We next tested whether interactions between CUGBP2 and SF3b145 or SF3b49 are direct or indirect using a GST pull down assay. Since CUGBP1 and CUGBP2 have been shown to regulate several of the same splicing events (21,25), we tested binding of CUGBP1 as well as CUGBP2. Bacterially expressed recombinant GST-CUGBP1 and GST-CUGBP2 were incubated with [35S] methionine/cysteine-labeled SF3b145 or SF3b49. Both SF3b145 and SF3b49 were shown to bind to GST-CUGBP1 and GST-CUGBP2 (Figure 7A and B). However, interactions of GST-CUGBP1 and GST-CUGBP2 with SF3b145 or SF3b49 were dramatically reduced by RNase A treatment (Figure 7C). These results were surprising given the result that interactions between exogenous CUGBP2 and endogenous SF3b49 and SF3b149 were RNA independent (Figure 7A and B). We considered that the disparity reflected differences in binding affinities between CUGBP2 and the SF3b components when the SF3b components were assembled as an RNP in HeLa cells compared to individual proteins translated in vitro. We also considered that the presence of RNA, even non-specific bacterial RNA co-expressed with GST fusion proteins, could provide a scaffold enhancing natural interactions between one or both SF3b proteins and CUGBP2. To test this possibility, we repeated the binding assays and included the reversible protein cross-linker, DSP (dithiobis[succinimidylpropionate]), prior to RNase A treatment and the GST pull down, and then cross-linking was reversed prior to SDS–PAGE. Interestingly, interactions of GST-CUGBP1 with SF3b49 and SF3b149 were detected in the presence of RNase A following treatment with the protein cross-linker. The protein cross-linker did not promote non-specific interactions between these proteins and GST (Figure 7D). This result indicates that both SF3b49 and SF3b149 are in contact with CUGBP2 during the binding reaction. The RNase sensitivity of this interaction suggests that non-specific bacterial RNA promotes these protein–protein interactions, perhaps by maintaining a conformation that is critical for interactions.
We conclude, based on CUGBP2-TAP co-purification analysis in vivo and GST pull down analysis in vitro, that both SF3b49 and SF3b145 bind directly to CUGBP2. Furthermore, we propose that CUGBP2 promotes inclusion of cTNT exon 5 by binding downstream of the exon and acting across the exon to promote binding of U2 snRNP to the branch site via direct interactions with SF3b49 and SF3b145.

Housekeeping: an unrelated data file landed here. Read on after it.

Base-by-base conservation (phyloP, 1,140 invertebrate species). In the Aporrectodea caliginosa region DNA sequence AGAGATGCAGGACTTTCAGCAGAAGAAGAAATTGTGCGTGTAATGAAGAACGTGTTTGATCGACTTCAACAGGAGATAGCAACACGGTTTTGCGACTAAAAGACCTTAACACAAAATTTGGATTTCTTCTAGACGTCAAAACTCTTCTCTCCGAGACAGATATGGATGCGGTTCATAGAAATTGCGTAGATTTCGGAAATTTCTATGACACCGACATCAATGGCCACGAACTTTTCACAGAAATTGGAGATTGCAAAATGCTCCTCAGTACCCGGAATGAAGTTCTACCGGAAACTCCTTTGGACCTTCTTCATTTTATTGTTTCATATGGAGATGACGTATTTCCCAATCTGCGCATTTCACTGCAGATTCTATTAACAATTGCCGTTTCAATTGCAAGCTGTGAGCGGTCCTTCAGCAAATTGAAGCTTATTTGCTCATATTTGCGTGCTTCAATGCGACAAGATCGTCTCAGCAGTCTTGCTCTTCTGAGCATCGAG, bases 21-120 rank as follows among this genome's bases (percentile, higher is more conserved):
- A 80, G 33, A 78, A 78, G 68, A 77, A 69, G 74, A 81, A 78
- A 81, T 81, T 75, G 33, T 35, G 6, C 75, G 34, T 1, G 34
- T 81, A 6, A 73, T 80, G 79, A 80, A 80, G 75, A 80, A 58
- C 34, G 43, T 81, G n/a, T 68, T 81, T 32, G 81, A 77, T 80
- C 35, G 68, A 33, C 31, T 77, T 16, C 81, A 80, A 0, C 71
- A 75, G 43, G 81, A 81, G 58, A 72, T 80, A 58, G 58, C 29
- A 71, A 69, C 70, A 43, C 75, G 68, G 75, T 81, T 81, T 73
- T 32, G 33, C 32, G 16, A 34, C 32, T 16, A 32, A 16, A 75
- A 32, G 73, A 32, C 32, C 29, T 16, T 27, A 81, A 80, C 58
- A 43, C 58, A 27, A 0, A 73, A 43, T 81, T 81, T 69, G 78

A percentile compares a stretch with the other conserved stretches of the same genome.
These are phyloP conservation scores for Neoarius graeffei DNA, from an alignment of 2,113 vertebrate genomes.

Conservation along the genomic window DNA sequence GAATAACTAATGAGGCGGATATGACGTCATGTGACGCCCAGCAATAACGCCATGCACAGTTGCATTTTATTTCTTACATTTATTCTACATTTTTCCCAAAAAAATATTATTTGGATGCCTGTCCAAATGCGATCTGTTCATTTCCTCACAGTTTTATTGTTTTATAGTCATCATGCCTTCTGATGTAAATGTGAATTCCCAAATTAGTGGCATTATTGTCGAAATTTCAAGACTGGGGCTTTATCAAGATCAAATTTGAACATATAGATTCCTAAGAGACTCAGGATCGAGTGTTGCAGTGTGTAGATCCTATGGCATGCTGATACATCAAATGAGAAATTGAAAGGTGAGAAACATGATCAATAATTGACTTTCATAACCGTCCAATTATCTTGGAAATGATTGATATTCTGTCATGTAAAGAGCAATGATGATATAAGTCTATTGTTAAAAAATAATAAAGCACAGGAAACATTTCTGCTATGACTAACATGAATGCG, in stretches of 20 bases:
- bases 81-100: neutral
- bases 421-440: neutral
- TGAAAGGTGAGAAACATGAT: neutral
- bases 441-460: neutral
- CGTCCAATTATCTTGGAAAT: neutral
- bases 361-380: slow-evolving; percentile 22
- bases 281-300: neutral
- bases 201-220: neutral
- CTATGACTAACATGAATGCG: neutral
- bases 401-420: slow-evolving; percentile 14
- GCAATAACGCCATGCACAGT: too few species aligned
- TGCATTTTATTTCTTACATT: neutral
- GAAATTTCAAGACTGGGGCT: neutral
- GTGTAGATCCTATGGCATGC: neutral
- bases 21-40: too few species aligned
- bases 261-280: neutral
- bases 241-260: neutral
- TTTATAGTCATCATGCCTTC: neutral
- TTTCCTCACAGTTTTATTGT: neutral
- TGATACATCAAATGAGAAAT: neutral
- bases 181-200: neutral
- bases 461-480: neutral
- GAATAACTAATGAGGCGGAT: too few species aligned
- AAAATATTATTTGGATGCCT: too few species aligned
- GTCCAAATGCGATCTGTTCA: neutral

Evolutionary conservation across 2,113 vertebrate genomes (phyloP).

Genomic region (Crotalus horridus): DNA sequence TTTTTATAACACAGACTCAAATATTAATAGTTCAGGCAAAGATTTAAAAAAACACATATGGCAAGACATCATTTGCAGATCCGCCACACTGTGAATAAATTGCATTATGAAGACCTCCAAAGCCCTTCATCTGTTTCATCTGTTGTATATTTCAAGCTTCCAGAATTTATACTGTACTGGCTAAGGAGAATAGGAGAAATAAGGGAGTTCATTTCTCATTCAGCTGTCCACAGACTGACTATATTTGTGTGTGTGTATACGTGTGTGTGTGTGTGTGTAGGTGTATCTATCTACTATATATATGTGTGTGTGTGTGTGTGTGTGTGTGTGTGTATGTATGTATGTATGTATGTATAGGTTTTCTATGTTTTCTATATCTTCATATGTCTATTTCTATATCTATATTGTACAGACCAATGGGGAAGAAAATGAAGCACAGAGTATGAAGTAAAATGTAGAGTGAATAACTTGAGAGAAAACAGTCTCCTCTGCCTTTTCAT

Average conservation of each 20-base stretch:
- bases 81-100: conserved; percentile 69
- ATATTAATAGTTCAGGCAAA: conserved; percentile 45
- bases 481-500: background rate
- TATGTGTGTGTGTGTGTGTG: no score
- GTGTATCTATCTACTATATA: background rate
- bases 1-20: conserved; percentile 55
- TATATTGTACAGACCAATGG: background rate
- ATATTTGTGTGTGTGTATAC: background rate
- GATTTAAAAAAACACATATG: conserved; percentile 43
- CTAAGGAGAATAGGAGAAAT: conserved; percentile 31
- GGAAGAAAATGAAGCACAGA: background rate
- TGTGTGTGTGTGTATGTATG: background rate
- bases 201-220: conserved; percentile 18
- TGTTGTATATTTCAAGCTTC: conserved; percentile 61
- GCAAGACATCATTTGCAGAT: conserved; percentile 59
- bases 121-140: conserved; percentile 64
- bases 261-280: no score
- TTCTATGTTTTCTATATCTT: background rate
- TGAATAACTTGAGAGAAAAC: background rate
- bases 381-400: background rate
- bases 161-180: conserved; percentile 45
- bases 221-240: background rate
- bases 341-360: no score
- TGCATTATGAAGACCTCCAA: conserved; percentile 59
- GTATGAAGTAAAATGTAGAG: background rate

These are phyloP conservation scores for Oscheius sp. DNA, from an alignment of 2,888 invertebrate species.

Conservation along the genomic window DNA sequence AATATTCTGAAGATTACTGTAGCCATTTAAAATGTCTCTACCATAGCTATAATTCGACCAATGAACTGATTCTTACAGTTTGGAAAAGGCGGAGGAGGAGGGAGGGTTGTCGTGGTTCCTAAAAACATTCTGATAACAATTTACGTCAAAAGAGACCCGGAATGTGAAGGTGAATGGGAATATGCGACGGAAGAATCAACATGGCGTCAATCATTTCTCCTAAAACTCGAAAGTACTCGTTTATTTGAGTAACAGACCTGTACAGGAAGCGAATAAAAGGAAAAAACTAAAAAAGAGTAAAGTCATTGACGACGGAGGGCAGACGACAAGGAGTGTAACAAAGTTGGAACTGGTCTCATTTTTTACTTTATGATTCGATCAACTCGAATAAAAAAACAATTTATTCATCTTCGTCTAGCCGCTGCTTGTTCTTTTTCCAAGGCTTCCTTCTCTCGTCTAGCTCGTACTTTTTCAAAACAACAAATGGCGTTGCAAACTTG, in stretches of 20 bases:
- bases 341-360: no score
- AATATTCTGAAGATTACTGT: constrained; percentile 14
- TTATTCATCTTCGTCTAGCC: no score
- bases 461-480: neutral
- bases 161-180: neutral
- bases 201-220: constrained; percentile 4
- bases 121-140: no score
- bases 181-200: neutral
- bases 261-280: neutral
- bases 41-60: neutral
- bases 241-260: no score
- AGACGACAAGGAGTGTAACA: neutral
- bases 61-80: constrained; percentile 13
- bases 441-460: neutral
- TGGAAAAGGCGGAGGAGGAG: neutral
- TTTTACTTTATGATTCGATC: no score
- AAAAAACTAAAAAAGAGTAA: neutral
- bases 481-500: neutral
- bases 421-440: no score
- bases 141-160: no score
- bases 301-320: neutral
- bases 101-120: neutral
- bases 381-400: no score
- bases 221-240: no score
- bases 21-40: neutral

In this study, we investigated the mechanism by which CUGBP2 activates chicken cTNT exon 5 inclusion. Our results strongly support a model (Figure 8) in which CUGBP2 recruits or stabilizes binding of the U2 snRNP to the branch site via direct interactions with two proteins within the activated 17S U2 complex. Furthermore, our results suggest that CUGBP2 enhances cTNT exon 5 recognition by stimulating interactions across the exon, consistent with enhanced exon definition. First, we demonstrated that CUGBP2 increases complex A formation of cTNT pre-mRNAs containing exon 5. Of particular interest, CUGBP2 stimulated assembly of an A-like complex on the MSE1-4 substrate containing exon 5 and segments of the flanking introns including the CUGBP2-binding sites within the downstream intron. Second, stimulation of complex A assembly by CUGBP2 requires the upstream intron containing the branch site since CUGBP2 does not stimulate complex A assembly of the two-exon substrate with just the downstream intron containing the CUGBP2-binding site. Third, CUGBP2 was shown to enhance binding of U2 snRNA on the single exon RNA, MSE1-4. The requirement for the upstream intron combined with the demonstration that CUGBP2 enhances binding of the U2 snRNA strongly suggests that binding of CUGBP2 to its binding sites located 24 and 74 nt downstream from exon 5 promotes binding of the U2 snRNP by interactions across the exon. Fourth, results from tandem affinity purification of CUGBP2-associated proteins in HeLa nuclear extracts identified two proteins, SF3b145 and SF3b49, which were shown to directly interact with CUGBP2 using GST pull-down assays. Taken together, our results strongly suggest that CUGBP2 promotes or stabilizes binding of U2 snRNP to the branch site to stimulate complex A assembly.